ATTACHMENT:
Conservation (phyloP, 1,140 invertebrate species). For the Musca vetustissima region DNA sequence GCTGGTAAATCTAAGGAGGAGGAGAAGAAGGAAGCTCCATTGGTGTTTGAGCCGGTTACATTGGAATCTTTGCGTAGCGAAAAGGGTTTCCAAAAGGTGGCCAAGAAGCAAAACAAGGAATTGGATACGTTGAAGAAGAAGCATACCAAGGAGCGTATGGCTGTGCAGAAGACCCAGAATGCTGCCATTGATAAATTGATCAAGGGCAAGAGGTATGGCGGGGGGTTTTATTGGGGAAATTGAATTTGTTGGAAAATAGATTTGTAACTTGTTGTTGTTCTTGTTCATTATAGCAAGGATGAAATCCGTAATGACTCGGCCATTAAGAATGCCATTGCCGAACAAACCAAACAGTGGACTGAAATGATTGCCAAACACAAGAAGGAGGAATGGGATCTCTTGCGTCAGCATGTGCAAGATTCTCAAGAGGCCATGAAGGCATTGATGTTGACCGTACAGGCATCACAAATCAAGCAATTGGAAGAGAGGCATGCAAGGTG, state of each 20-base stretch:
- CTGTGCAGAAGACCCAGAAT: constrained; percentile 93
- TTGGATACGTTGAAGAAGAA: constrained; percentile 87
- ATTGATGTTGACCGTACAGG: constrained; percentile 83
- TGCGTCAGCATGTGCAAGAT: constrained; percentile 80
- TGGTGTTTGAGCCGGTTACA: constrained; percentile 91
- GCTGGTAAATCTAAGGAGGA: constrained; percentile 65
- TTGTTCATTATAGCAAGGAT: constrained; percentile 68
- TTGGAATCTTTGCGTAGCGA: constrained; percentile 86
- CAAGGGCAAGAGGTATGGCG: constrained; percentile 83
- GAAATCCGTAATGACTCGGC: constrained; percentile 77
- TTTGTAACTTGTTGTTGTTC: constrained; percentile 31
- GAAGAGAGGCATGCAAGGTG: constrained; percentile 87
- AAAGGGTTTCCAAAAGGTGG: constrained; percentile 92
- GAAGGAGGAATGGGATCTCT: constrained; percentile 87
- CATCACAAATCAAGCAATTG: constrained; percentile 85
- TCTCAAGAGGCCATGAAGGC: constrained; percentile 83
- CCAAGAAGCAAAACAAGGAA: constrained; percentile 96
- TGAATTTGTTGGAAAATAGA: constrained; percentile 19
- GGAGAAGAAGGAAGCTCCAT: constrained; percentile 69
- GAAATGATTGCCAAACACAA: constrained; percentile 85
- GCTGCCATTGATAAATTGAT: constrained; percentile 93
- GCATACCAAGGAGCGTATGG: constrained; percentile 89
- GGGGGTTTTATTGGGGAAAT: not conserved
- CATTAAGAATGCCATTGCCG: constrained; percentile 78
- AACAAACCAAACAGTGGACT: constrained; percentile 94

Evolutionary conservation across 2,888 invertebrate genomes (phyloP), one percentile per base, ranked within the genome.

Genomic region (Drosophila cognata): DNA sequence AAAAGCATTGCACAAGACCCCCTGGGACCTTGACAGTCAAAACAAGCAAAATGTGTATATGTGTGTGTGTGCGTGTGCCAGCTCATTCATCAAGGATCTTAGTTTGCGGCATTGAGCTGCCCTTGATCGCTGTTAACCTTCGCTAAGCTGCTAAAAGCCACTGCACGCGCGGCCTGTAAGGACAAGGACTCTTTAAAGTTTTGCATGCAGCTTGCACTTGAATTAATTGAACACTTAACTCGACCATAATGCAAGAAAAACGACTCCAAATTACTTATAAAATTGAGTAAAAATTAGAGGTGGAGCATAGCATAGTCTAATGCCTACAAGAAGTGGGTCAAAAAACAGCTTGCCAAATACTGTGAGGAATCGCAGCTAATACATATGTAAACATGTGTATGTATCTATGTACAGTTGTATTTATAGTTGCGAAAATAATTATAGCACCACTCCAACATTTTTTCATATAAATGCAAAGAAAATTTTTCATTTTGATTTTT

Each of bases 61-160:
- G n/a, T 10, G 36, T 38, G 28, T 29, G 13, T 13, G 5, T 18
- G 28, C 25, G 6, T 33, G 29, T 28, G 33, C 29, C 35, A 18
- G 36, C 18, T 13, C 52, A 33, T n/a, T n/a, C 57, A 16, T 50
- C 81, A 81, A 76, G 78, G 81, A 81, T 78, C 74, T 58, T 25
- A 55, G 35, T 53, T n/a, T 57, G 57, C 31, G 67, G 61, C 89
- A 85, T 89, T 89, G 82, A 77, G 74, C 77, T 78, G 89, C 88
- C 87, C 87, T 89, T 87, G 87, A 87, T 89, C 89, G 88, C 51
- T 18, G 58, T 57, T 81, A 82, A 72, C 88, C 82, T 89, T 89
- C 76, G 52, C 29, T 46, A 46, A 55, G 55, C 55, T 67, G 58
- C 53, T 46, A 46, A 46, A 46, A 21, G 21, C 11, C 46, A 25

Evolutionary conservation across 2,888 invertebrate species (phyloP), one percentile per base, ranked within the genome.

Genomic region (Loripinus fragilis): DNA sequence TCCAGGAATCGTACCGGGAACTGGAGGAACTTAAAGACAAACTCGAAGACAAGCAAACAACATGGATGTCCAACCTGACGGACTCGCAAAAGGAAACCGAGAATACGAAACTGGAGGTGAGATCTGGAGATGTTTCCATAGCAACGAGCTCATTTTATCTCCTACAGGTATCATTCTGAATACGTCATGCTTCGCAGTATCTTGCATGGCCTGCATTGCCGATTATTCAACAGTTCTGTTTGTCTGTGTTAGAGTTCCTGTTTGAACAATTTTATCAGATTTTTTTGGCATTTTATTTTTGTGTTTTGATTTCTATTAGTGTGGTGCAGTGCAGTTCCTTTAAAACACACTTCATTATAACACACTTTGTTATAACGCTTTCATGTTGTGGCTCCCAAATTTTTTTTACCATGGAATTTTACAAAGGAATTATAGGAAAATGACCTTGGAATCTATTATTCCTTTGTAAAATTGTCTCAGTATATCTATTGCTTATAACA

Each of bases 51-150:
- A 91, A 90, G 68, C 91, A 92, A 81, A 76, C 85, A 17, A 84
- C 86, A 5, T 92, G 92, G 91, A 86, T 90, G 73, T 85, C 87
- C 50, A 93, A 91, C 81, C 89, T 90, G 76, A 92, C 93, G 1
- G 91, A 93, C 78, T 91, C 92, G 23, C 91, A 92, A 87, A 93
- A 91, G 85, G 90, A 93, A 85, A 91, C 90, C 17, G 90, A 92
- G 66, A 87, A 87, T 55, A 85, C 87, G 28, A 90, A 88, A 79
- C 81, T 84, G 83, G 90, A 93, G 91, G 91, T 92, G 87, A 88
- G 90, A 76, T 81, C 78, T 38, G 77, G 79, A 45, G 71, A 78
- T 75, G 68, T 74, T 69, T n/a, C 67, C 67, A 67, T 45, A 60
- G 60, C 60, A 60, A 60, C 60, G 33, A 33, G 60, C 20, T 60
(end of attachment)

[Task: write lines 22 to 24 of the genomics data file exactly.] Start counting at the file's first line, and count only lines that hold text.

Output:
- GCTGCCATTGATAAATTGAT: constrained; percentile 93
- GCATACCAAGGAGCGTATGG: constrained; percentile 89
- GGGGGTTTTATTGGGGAAAT: not conserved